My sister thought it had fallen out in the car and went to check.  No Squeaky.  Addi was sobbing and carrying on so, I thought she would never get to sleep.  She did eventually calm down and go to sleep.  In the morning when we got to the car, there on the ground lay Squeaky.

Years later I came across Squeaky and mailed him to my sister as a remembrance.

When the girls were very little they got so bored on rainy days.  I taught them to play Wonder Woman.  They donned their bathing suits and rubber galoshes.  I tied a towel around their necks and masking taped their wrists and foreheads. They ran around in the rain, splashing in puddles and fighting off the bad guys in the cul-de-sac.  I am so very sorry I never got a photo of them dressed as Wonder Woman.


When we first moved to northern Illinois we decided that we would explore every city park we could find as they grew tired of the two playgrounds at Lake Summerset.  I packed balls, hula hoops and these stilts, that I had made out of coffee cans and rope.  They each asked a friend to join us and we drove all over northern Illinois and southern Wisconsin playing on the playgrounds.

Peace be with you.

Monday, January 1, 2018



After my Junior year in high school I was close friends with a guy named Roger Hamlyn.  He was a geek and had started his own radio station in his bedroom. We weren’t boyfriend and girlfriend, but just friends.  He introduced me to his friend, Bill Howard, who was the manager of the Chautauqua Park facility in our neighborhood.

Roger and Bill were talking about how they needed some workers for their concession stand in the park and I said I’d be interested in trying the job.  My parents didn’t want me to work until I got out of school, but I insisted that I could walk to the park each day (It was around a 20-minute walk) and walk home at the end of the day.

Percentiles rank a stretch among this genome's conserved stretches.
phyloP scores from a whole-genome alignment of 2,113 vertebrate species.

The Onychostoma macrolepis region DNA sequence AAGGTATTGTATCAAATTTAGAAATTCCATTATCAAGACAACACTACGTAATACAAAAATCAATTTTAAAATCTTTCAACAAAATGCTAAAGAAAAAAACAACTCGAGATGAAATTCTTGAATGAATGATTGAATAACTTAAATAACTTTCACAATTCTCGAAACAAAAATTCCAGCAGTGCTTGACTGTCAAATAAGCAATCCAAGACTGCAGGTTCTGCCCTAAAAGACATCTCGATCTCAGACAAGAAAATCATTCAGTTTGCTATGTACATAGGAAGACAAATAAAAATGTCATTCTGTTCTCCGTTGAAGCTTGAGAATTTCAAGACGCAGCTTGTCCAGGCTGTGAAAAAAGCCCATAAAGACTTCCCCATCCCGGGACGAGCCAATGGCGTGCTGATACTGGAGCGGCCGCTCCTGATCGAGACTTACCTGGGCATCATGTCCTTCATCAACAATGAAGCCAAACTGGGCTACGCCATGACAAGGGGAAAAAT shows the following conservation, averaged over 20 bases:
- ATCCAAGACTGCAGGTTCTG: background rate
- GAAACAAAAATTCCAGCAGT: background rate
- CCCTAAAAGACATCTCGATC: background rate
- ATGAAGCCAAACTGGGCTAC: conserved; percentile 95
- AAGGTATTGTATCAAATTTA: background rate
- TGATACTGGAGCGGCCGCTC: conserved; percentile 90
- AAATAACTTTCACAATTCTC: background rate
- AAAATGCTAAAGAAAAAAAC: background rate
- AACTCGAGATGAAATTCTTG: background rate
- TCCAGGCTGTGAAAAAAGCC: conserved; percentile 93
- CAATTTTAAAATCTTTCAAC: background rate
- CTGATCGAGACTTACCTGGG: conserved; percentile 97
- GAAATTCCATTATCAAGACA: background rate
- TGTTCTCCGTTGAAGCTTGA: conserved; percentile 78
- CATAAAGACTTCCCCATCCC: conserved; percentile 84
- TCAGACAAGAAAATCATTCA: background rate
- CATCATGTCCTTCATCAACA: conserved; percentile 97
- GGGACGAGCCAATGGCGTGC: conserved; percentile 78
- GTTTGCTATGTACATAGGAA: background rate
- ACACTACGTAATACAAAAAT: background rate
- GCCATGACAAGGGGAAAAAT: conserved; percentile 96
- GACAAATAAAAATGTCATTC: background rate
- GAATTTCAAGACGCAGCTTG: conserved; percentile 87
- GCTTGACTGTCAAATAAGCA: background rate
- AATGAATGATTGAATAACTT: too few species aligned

My first assignment was for a Jerry Lee Lewis concert.  There was this great big concert hall at one end of the park and they had big events all the time.  I drew fountain sodas at the concert.  No alcohol was allowed because of the Christian Chautauqua thing.

Jerry Lee Lewis brought down the house.  He played on the top of the piano, under the piano and from the floor.  The crowd loved him.

I got paid 75 cents an hour and I believe I was there for two hours.

My next assignment was the actual concession stand.  I made cotton candy (which I despise to this day), snow cones, corn dogs, popcorn and drew fountain sodas.  We had to wear these little aprons for our uniform, so I took one home and my mother made one for me.  It was red and white checked.  It really helped save my clothes as snow cones and cotton candy make a mess.

I met a ton of kids that summer.  We had a deaf Christian camp group come through and I learned a lot of sign language.  I met boys from New York, Michigan, and Indiana.  We sometimes stayed after work and went to the coffee shop and had burgers with some of the campers.

I got to know the girl who ran the Putt Putt golf course and she did the best thing in the world for me.  We kids who had the same hour lunch break would get together and cook our lunch sometime.  She had a hot plate and brought the stuff to make sloppy joes.  I was so inspired that in the next few days, I made sloppy joes for my family for dinner.  I can’t even remember the girl’s name but she definitely changed my life.  Maybe her name was Jane.

Before that I had never ventured into my mother’s kitchen.  She didn’t like me in there because I broke things.  I cleaned her bathroom, which she considered too unsanitary to clean, and I stayed out of the kitchen.  That summer I also had a cheerleading seminar at a local college where I ate lasagna for the first time.  When I got home my mother and I learned to make lasagna.